Georgian architecture is known for its simplicity and practicality, while Victorian architecture is regarded as more ornamental and luxurious. But both these styles of house share several characteristics: they are usually single-story buildings with symmetrical façades, have a front door with sidelights and a fanlight, and include a basement or ground floor garage. The term "American Colonial" is often used to describe both Georgian and Victorian houses, but that term is also used for much more elaborate structures. American colonists brought with them many ideas about house styling from Europe, so these two types of houses are very similar to what you might see in England or France.
The Georgian style emerged around 1720 and quickly became popular across Britain. It was based on simple cubic forms with flat roofs, four square corners, and upright piano nobile (noble floor) rooms. Windows were typically made of glass, but wooden shutters were used instead. Ceilings were low and walls were unplastered.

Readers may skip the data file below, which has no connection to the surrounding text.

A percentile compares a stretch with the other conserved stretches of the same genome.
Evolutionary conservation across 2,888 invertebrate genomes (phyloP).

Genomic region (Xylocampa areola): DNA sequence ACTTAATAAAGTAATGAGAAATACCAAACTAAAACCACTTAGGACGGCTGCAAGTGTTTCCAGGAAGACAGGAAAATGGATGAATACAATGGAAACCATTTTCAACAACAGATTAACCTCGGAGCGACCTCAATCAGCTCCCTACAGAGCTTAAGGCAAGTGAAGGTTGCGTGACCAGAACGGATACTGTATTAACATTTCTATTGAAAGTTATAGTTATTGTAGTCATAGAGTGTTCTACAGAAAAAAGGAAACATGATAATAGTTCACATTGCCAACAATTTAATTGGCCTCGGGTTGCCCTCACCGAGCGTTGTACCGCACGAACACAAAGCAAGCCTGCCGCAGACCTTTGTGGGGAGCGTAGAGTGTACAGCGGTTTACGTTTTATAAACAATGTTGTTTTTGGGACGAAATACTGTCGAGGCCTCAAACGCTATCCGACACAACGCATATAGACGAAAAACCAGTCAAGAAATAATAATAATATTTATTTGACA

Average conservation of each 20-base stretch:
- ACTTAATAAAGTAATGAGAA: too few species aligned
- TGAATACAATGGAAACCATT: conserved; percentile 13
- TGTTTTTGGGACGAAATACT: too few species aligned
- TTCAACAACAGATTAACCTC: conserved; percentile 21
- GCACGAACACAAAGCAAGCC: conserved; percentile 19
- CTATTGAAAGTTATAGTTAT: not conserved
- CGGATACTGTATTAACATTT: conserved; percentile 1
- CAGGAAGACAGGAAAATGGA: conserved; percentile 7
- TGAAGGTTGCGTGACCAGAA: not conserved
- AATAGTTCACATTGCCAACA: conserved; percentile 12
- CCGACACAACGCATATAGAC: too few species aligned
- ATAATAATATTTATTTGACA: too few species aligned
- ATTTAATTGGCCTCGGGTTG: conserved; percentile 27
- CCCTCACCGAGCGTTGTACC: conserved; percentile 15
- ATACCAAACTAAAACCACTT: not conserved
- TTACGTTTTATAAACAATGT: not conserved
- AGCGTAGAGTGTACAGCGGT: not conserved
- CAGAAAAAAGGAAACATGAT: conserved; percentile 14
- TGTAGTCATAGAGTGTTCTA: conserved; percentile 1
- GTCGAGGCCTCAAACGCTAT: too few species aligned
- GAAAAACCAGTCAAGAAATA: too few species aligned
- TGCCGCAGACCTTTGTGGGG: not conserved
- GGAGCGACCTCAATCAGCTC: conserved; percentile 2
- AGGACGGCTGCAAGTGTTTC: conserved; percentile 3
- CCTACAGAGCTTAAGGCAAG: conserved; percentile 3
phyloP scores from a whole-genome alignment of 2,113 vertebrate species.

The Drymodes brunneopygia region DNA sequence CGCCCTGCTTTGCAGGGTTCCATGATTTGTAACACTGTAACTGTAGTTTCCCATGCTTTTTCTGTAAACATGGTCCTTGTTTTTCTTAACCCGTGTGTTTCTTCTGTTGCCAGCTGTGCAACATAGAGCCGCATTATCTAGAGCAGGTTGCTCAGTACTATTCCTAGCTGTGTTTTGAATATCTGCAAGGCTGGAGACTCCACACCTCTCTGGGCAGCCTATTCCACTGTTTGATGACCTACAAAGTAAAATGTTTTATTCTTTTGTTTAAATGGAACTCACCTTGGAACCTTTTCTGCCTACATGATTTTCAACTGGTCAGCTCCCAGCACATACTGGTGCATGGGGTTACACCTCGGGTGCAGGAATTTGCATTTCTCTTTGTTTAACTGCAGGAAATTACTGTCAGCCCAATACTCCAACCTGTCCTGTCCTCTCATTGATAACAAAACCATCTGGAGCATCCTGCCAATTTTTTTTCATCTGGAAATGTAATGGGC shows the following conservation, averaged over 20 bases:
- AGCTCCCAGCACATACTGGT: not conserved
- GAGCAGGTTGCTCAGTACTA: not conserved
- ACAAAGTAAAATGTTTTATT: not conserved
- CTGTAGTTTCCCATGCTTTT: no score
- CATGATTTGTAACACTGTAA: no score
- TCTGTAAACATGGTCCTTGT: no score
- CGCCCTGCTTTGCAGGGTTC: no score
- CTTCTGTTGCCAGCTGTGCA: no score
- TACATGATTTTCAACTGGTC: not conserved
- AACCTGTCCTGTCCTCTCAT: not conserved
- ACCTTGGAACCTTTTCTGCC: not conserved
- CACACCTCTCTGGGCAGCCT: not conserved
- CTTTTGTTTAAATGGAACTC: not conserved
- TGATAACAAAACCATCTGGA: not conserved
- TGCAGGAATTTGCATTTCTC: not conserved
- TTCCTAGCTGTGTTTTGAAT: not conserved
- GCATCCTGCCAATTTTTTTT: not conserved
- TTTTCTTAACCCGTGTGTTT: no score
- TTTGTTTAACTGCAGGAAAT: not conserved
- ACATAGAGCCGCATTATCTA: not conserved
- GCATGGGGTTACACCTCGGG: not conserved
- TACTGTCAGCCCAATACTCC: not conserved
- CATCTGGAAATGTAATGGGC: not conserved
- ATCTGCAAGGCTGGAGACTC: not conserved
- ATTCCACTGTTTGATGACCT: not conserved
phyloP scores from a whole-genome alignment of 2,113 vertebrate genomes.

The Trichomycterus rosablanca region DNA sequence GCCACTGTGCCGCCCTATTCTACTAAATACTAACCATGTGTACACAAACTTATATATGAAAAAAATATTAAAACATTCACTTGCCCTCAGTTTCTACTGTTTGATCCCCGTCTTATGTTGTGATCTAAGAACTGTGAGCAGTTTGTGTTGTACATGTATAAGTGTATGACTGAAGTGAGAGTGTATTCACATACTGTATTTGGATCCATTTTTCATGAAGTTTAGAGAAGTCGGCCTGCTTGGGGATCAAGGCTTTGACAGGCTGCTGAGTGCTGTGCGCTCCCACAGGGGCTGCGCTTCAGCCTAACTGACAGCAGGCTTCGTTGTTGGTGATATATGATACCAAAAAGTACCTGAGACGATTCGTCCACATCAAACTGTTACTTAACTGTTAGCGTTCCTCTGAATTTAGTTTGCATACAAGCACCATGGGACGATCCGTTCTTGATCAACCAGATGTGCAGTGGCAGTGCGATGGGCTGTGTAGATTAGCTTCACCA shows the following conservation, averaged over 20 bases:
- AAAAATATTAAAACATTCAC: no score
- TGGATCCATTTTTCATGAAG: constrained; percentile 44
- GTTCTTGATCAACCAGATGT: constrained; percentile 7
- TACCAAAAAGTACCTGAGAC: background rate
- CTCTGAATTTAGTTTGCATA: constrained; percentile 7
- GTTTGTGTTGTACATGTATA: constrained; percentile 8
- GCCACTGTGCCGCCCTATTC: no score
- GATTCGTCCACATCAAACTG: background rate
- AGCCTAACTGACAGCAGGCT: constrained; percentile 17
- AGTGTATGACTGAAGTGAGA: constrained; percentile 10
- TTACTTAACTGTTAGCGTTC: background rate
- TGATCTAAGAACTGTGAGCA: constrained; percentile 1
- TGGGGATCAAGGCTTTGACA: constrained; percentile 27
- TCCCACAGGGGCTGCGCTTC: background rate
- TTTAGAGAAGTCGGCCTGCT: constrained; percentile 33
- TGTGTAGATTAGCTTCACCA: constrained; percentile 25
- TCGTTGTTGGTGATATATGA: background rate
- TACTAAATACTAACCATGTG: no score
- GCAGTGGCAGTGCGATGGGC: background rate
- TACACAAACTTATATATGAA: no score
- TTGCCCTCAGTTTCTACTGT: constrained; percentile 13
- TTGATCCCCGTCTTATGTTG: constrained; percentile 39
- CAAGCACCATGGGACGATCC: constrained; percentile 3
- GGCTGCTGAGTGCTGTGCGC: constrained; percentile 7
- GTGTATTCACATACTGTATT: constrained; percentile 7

Terraced housing was ubiquitous before the Victorian era, contrary to popular opinion, with many Georgian buildings in London built inside a terrace. The Victorians improved on this design by adding upper floors and new rooms within the existing houses, creating more spacious homes for their families.
They were also much cheaper to build than single-family homes, which is probably why they were used so widely. A terrace of four similar houses cost about the same as a house with a garden, but you could rent out the extra rooms if needed. In fact, some Victorian landlords even took advantage of this by listing their properties as terraces even though they were only one story high - it made them more attractive to potential tenants who might not want to pay for a basement suite.